One common misunderstanding many people have is the idea that Jesus sits on his throne in heaven praying for us.
It’s a picture of the hard-working Son of Man pleading for our safety. And we know His prayers will always be answered! No worries! Our approach to prayer is relegated to an exercise of passivity, to agreeing with and accepting the inevitable result that God has locked in for us anyway.
There is only one problem: technically it isn’t true. The idea that Jesus is praying for us in heaven has no basis in scripture and is drawn from a misunderstanding of the following three verses:
- “Therefore he is able to save completely those who come to God through him, because he always lives to intercede for them.” (Hebrews 7:25 NIV)
- “Who then is the one who condemns? No one. Christ Jesus who died—more than that, who was raised to life—is at the right hand of God and is also interceding for us.” (Romans 8:34 NIV)
- “My dear children, I write this to you so that you will not sin. But if anybody does sin, we have an advocate with the Father—Jesus Christ, the Righteous One.” (1 John 2:1 NIV)
Before you brand me as a heretic, allow me to explain.
According to Webster, “intercede” means “to go or pass between; to act between parties with a view to reconcile those who differ or contend; to interpose; to mediate or make intercession; mediation.” The word “advocate” means lawyer or legal representative.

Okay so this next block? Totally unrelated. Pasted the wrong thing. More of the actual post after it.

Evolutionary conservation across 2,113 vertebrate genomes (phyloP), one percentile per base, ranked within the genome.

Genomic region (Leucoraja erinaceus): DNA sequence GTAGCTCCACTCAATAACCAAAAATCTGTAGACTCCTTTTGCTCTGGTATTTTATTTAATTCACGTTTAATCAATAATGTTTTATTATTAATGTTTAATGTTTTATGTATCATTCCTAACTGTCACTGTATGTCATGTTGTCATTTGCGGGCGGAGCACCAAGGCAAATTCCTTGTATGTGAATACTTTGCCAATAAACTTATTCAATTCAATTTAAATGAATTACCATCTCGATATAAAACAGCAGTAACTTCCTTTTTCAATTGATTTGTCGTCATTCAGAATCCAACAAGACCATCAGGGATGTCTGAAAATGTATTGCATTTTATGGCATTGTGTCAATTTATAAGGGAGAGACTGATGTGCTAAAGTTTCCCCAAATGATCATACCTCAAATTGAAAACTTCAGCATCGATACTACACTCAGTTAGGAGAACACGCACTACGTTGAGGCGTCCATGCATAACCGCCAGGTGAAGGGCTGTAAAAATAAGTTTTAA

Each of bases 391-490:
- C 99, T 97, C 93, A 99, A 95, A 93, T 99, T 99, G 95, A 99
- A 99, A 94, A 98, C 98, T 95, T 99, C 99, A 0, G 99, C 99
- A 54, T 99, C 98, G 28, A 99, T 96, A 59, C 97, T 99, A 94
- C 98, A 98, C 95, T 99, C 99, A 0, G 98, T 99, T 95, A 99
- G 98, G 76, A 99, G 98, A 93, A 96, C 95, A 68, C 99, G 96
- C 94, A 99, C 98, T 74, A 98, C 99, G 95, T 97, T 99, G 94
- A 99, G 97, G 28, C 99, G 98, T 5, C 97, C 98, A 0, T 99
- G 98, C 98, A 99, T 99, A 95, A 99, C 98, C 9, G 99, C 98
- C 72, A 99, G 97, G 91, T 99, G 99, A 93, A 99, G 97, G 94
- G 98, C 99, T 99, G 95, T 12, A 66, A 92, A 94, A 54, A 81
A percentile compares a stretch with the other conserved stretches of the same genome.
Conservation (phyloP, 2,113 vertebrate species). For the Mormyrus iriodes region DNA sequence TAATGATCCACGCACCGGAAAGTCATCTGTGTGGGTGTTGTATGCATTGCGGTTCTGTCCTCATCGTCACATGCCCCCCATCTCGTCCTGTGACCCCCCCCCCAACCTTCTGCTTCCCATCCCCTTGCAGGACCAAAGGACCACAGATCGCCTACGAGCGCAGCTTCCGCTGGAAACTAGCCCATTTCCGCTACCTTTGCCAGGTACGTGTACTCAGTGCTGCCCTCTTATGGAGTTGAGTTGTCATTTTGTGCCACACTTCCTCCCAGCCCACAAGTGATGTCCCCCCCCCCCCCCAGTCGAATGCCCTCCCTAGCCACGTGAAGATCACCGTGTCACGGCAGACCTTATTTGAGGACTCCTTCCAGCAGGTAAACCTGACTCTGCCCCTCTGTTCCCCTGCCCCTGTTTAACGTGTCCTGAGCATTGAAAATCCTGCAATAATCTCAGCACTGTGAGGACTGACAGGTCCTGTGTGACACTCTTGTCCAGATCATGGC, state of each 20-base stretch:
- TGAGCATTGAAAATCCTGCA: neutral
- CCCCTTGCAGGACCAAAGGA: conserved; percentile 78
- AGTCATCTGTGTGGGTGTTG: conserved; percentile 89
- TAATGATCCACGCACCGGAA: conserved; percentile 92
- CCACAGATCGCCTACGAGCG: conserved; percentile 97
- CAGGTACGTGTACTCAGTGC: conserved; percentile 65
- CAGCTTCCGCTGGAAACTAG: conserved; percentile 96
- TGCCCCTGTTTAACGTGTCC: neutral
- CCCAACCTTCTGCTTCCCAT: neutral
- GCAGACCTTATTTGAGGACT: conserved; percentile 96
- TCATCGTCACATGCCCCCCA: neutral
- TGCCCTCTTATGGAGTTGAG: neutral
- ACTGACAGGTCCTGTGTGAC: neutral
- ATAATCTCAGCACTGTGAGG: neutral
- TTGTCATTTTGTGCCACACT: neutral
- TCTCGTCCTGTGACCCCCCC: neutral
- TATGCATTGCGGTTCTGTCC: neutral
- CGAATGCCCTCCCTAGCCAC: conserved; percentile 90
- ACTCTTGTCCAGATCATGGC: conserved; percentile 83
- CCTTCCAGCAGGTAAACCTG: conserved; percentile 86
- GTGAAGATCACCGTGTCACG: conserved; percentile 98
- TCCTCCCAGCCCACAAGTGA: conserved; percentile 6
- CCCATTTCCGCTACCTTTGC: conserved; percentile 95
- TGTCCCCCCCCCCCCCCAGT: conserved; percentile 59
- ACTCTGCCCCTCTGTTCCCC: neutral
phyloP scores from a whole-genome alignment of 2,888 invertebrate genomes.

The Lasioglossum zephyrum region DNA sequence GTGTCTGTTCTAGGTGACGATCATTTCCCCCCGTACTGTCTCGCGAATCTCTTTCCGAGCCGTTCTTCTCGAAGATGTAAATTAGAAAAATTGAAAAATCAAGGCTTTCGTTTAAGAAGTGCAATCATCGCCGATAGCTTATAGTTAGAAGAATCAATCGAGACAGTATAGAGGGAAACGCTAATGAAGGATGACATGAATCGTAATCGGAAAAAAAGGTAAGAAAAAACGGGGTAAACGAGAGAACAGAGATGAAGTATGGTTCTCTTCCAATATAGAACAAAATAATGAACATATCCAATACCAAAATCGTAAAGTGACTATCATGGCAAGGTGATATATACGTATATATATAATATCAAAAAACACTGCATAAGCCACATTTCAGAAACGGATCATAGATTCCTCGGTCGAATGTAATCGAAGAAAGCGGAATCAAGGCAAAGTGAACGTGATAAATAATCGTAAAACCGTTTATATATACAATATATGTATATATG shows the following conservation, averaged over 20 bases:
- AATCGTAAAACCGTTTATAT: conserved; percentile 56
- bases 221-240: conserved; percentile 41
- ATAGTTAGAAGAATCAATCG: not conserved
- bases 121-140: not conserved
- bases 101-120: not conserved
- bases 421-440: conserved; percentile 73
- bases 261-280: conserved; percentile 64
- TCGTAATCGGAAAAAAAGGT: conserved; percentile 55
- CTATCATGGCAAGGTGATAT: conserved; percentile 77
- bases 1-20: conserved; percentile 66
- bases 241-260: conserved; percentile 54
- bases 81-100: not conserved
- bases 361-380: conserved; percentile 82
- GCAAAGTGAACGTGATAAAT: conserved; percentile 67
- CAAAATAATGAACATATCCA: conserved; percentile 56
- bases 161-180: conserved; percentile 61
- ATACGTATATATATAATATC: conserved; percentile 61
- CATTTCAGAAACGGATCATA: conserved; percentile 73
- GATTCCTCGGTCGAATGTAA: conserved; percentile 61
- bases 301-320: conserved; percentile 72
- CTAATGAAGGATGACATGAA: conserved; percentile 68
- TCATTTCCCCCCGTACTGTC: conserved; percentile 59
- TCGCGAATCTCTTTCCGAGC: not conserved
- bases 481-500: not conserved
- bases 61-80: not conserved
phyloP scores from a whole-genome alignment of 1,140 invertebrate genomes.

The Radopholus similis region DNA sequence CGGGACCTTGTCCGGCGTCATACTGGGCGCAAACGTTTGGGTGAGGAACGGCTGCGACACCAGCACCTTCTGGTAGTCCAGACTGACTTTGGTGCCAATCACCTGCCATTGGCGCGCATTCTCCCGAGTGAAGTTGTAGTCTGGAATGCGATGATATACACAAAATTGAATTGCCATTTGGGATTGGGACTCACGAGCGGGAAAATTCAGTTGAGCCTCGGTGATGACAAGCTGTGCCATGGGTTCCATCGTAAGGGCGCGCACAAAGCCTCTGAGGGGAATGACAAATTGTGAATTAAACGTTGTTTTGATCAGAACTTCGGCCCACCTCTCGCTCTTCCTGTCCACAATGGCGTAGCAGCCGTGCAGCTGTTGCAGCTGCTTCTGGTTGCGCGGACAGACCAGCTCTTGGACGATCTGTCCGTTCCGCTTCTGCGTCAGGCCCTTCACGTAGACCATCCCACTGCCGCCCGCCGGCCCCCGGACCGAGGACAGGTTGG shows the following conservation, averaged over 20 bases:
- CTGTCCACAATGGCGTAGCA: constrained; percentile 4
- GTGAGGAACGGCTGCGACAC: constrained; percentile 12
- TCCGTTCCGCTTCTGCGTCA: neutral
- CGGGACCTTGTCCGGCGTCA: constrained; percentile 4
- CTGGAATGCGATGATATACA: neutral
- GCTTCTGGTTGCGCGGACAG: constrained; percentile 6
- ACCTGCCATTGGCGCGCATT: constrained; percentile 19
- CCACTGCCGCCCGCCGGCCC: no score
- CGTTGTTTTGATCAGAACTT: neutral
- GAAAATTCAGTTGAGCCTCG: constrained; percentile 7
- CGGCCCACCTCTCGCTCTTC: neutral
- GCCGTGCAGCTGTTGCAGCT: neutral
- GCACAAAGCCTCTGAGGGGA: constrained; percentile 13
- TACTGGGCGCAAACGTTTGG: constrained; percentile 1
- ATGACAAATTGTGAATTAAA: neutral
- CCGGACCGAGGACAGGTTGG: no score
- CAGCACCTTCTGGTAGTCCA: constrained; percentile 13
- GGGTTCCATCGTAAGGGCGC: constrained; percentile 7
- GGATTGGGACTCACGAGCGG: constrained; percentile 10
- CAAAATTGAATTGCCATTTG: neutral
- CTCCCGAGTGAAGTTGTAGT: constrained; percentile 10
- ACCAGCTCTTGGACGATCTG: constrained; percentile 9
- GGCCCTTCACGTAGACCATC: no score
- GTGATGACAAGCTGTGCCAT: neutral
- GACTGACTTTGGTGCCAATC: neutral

Jesus Our Mediator and Advocate
As Redeemer and Savior, Jesus is the Mediator and Go-between that reconciles us to God. Through his death, burial and resurrection, He has done all the heavy lifting. The veil into the Father’s presence is permanently rent open so that we can come boldly before the throne in prayer! Christ’s intercession, in keeping with its literal meaning, is not a prayer He prays, but a work of mediation He does.
“For there is one God and one Mediator between God and men, the Man Christ Jesus.” (1 Timothy 2:5)
So what does Jesus do for us in heaven? The Apostle John describes Him as our “Advocate” who stands ready to defend us and present our case before the Father. But here is the catch: we must make the case. And we do that through prayer.
Dutch Sheets, in his powerful book “Intercessory Prayer: How God Can Use Your Prayers to Move Heaven and Earth” writes:
“He who was made to represent God on the earth (mankind) now needed someone to represent him to God. Christ, of course, became that representative, intercessor or mediator. Not only did He represent God to man, but He also represented man to God. This God-man was the attorney for both sides! He is the ultimate, final and only go-between. He is “the Apostle [God to the human race] and High Priest [the human race to God] of our confession” (Heb. 3:1). He is Job’s great go-between, hanging between heaven and Earth, placing one hand on God and the other on humans (see Job 9:32–33). Are you getting the picture? Christ’s intercession, in keeping with its literal meaning, was not a prayer He prayed, but a work of mediation He did.”
Sheets goes on to write,
“I’m certain it [the term “intercession” that is applied to Jesus in Hebrews 7:25 and Romans 8:34] refers to His work of mediation (see 1 Tim. 2:5), to His being our Advocate with the Father (see 1 John 2:1). He is now functioning as our representative, guaranteeing our access to the Father and to our benefits of redemption.